15 May
The Grand Exotic

The Grand Exotic is opening its doors slowly, in complete contrast to the immense, intense amount of work which owner Sarah (Dykins) Owen, and partner, Curt Wolff have put into the project.

It’s not possible to fling open the doors of The Grand Exotic, because although it’s growing organically – pretty much like all of their projects – it still needs to be perfect, and there are I’s to dot, and T’s to cross. One such T is the terrain – a road which needs to move, to provide ample guest parking. Yes, it’s being rerouted …

Sarah has been in the hospitality industry for many years. She was renowned for Churchill’s Antique Cafe, off Lilian Ngoyi Road, everyone’s favourite cafe-cum-antique-shop-cum-quaint-little-Victorian house with astonishing decor. Sarah travelled extensively to India, France and Buenos Aires, and containers would cross the seas laden with massive carved doors, colourful gilt-edged saris, authentic old signage, and wonderful wooden artefacts, all of which would either be incorporated into her design and decor, or snapped up in her vintage shops by hunters of quirkiness. The decor was literally unlike anything Durban had seen, and Sarah not only dreamt it up, but painstakingly, on ladders, 24/7, physically did it. She’s turned building and decorating into an extreme sport.

Ten years ago, she sketched her vision for The Grand Exotic on a scrappy piece of paper. She’d bought the land in Sheffield, but red tape – and just about every colour too – meant the project stalled constantly. She points to the back boundary: “This was a slope, filled with dense bush. Curt excavated, then cleared the bush … no fewer than three times, waiting for the various hoops we had to jump through.”

After selling Churchills – and bundu and head bashing at Sheffield – Sarah opened Crystal Barn wedding venue/cafe/shop on her farm in the KZN Midlands. Once again, she and Curt rolled up their sleeves, and created this astonishing venue from nothing … with all her colourful saris, building material from everywhere including India, and a range of paint colours and techniques hitherto unknown in the Midlands. It was a great success, but still, they hadn’t forgotten The Grand Exotic.

Curt and Sarah learnt a great deal from Crystal Barn, but still, they began from scratch with The Grand Exotic, still modelling their vision on that scrappy drawing, now an architect’s plan. It’s not your usual plan of course, because, among other things, Sarah likes angles. Forget dreary straight lines: “I think in angles,” she laughs. No matter where you sit in the venue, no detail has been left to chance, so you’re certain to have a fresh angle on something. Anything pretty or exotic. Sara chooses a paint colour, experiments with it, and usually, that’ll be just the first layer, with others partially covering it, so there’s a depth, a texture or a sense of antiquity. Sarah has an instinct for colour, and she’s neither frightened by it nor feels herself beholden to keep it. She’s constantly questioning herself about the shade, the intensity, the feel …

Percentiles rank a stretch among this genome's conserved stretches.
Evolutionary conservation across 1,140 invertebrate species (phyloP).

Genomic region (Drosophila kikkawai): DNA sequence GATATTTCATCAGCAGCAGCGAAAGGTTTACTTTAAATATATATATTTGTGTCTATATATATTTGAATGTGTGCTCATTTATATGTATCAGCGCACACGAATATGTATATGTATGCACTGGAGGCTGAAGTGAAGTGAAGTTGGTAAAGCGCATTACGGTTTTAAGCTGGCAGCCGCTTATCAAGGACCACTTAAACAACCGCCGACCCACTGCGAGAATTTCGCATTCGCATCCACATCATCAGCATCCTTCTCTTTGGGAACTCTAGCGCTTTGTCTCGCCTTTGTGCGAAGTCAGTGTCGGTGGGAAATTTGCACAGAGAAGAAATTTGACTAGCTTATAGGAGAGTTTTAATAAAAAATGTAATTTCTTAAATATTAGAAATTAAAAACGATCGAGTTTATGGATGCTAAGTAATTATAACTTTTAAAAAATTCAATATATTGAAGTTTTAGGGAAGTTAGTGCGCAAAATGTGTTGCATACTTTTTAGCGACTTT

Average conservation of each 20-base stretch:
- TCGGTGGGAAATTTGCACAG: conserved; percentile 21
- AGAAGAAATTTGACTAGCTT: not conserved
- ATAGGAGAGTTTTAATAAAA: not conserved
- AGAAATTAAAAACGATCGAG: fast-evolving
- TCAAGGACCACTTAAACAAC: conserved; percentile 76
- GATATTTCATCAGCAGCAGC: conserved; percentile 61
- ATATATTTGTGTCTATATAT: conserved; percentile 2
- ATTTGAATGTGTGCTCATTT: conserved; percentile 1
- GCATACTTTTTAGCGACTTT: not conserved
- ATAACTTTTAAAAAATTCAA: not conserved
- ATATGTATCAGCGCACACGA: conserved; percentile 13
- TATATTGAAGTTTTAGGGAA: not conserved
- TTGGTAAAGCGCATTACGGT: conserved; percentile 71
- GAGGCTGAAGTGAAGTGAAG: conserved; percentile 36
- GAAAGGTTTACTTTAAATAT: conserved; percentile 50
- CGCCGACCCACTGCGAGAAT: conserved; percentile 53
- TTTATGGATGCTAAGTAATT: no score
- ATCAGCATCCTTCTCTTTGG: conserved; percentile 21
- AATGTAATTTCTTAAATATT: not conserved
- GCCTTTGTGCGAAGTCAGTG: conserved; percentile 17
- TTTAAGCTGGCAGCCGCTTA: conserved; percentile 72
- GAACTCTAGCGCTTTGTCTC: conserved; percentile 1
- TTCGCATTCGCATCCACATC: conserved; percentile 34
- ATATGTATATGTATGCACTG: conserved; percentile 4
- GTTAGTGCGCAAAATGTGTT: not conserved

Most of the fittings and fixtures have emerged out of the 400 square metre storage shed in which Sarah stashed her favourite pieces. Some, she says, from over 17 years ago. But it doesn’t mean she necessarily employs the door or window as it was intended – she puts together pieces of unrelated items, perhaps paints them to pull it together, and creates something entirely different.

There’s very little of The Grand Exotic which hasn’t been made by Sarah and Curt. Sarah handmade many of the chandeliers out of Indian pots, embedded saris into the screed on the floor, inlaid “tiles” of broken plates and antique vases into the steps, painted 16 “stained-glass windows” for the ceremony and cafe space, and – on her veranda at home – painted and decoupaged fabric on to each of the 64 panels destined for the dome.

Curt built The Grand Exotic – he created the framework for the dome, attached all the panels, and had it hoisted by crane on to the building. But first and foremost, he’s a landscape gardener, responsible for creating magnificent gardens in and around KZN, including the beautiful gardens at the Oysters in uMhlanga. He is fully responsible for the greenery, in particular, the “secret garden” at the back of The Grand Exotic. “That secret garden – the rockery and water feature – was the first thing Curt created,” says Sarah.

“From there, everything radiated.” It’s a magical little space.

The Grand Exotic is a certain traffic stopper. Something extraordinary, unexpected, on the doorstep of many prestigious north coast residential estates. There are two large function rooms: the main one for weddings and functions, and the dome for the ceremony, with seating in a symbolic circle of love – linking the two is a wonderfully crazy bar. The two main rooms can be hired separately for functions and conferences.

Well respected caterer Jacqui Rey heads up the function catering – there’s a full catering kitchen on site, including generator – and Cathryn Hulett is the in-house event co-ordinator. The cafe – with barista station – and antique shop will be open during the day. To add to the experience, there’s a delightful wellness spa on site.

As would be expected, Sarah has innumerable creative and crazy concepts for The Grand Exotic. Wonderfully memorable events, big and small, exclusive and inclusive. But for now, it’s about to open its delightfully prepossessing doors, and everyone knows it’s guaranteed to be both Grand and Exotic.

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